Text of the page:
Also, award-winning store owner Jay Bardyla is available for teacher and librarian conferences across the province (and a bit beyond). Please contact him via email to book a visit to your school, library or conference at

April 23 World Book and Copyright Day

Theme for 2012: Books and Translation

23 April is a symbolic date for world literature for on this date in 1616, Cervantes, Shakespeare and Inca Garcilaso de la Vega all died. It is also the date of birth or death of other prominent authors such as Maurice Druon, Haldor K.Laxness, Vladimir Nabokov, Josep Pla and Manuel Mejía Vallejo.

It was a natural choice for UNESCO's General Conference, held in Paris in 1995, to pay a world-wide tribute to books and authors on this date, encouraging everyone, and in particular young people, to discover the pleasure of reading and gain a renewed respect for the irreplaceable contributions of those who have furthered the social and cultural progress of humanity. In this respect, UNESCO created both the World Book and Copyright Day and the UNESCO Prize for Children's and Young People's Literature in the Service of Tolerance.

The year 2012 also marks the 80th anniversary of the Index Translationum. This international bibliography of translation provides a unique tool for the monitoring of translation flows in the world. UNESCO will celebrate this anniversary by organizing a debate on this instrument.

April 26: Poem in your pocket day.

World Book Night

World Book Night: Stephen Fry joins million giveaway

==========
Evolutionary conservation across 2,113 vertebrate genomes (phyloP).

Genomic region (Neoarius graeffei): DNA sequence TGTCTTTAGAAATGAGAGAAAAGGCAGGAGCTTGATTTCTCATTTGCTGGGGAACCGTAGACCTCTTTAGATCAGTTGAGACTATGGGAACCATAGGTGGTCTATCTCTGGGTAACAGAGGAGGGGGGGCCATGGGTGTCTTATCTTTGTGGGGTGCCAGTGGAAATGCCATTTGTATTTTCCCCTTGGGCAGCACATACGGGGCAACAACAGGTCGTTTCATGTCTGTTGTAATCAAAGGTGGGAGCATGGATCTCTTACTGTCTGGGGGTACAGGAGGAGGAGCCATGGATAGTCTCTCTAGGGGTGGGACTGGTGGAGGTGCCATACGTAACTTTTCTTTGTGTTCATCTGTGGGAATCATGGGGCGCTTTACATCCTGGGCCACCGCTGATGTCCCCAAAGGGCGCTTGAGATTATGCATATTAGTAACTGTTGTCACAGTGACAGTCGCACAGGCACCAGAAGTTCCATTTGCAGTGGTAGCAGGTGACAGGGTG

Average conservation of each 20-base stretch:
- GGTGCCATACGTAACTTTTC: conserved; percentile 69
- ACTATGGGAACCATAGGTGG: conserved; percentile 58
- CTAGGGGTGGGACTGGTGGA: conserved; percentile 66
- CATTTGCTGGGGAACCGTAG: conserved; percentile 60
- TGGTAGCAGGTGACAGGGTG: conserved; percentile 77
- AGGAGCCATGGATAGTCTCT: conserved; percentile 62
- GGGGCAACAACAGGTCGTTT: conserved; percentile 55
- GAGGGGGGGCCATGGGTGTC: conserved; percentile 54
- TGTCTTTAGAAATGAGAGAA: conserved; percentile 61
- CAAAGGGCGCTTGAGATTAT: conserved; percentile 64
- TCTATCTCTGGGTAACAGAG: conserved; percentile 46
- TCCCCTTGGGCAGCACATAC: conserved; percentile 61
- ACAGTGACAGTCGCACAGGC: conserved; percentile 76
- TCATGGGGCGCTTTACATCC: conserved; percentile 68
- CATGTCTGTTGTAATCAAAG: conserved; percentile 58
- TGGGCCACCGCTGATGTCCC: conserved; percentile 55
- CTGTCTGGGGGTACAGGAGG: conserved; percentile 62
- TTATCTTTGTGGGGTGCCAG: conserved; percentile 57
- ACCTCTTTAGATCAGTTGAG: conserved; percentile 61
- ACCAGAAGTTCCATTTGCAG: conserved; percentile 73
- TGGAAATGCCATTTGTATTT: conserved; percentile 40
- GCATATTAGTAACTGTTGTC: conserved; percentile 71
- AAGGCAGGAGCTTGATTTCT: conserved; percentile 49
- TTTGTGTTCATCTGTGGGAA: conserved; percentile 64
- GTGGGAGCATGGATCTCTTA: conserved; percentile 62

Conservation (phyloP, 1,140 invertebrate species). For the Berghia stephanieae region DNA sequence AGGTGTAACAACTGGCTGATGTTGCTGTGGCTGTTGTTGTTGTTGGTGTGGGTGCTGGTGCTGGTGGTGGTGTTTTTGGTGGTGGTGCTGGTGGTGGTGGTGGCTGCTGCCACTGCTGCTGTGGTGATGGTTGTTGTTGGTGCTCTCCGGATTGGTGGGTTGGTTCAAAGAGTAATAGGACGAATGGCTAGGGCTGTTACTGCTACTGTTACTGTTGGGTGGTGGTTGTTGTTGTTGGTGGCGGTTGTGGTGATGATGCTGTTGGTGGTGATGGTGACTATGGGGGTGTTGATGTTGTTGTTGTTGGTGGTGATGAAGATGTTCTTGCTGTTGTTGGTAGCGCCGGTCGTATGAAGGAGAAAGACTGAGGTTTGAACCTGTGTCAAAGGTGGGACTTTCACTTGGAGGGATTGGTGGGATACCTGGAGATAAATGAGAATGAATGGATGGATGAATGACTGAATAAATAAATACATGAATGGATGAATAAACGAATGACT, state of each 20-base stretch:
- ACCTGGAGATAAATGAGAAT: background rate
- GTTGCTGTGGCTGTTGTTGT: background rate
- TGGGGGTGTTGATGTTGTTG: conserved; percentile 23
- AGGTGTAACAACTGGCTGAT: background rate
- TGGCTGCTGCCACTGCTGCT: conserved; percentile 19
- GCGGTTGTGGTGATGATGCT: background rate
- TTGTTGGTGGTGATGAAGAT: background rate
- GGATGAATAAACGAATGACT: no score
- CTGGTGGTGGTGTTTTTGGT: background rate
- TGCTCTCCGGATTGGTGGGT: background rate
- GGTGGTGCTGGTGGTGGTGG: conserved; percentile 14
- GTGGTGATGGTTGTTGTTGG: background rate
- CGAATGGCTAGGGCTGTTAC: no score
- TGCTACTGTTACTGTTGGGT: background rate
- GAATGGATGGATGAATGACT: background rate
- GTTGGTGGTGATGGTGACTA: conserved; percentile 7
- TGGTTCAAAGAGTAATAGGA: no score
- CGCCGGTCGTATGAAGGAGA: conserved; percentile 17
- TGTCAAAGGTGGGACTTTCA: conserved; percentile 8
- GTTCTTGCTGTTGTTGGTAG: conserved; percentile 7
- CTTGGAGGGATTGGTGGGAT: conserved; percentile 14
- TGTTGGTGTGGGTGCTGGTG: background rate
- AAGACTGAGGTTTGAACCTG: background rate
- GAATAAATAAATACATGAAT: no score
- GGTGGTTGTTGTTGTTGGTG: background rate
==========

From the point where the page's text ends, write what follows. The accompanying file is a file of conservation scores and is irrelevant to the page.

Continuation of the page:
Writer among 20,000 volunteers handing out a million free copies of chosen books as part of annual reading event
    Stephen Fry
    Stephen Fry will be handing out copies of Charles Dickens's A Tale of Two Cities as part of World Book Night. Photograph: Rex Features
    Fear not, if approached by a fervent-eyed reader brandishing a bundle of books in your general direction. It's World Book Night, and 1 million books are set to be given away in the UK by 20,000 book lovers to mark the occasion on Monday 23 April. Volunteers range from Stephen Fry, who will be handing out Charles Dickens's A Tale of Two Cities on the set of an adaptation of an Ian Rankin novel in Edinburgh, to Alexander McCall Smith, giving away Kazuo Ishiguro's The Remains of the Day to his local community, and culture secretary Ed Vaizey, who plumped for David Peace's novel about Brian Clough, The Damned Utd. Forty thousand copies of the 25 books chosen for the occasion will be given away around the UK in an attempt to inspire a love of books in reluctant readers.

April 26: Poem in your pocket day.

World Book Day: Get ready for The Biggest Book Show on Earth April 23

World Book Day
World Book Day: Get ready for The Biggest Book Show on Earth

Brand new stories from Neil Gaiman and Anthony Horowitz, the culmination of Gruffalo author Julia Donaldson's quest to find the UK's best storyteller and the country's biggest ever book show will all mark World Book Day April 23 tomorrow.

Celebrated in over 100 countries around the world, World Book Day is the UK's largest festival of reading and aims to encourage a lifelong love of literature in children. Thousands of schools and nurseries are joining in, with more than 14m book vouchers given out to children, and hundreds of events – from Where's Wally "flash mobs" to author talks and literary fancy dress competitions – taking place up and down the country.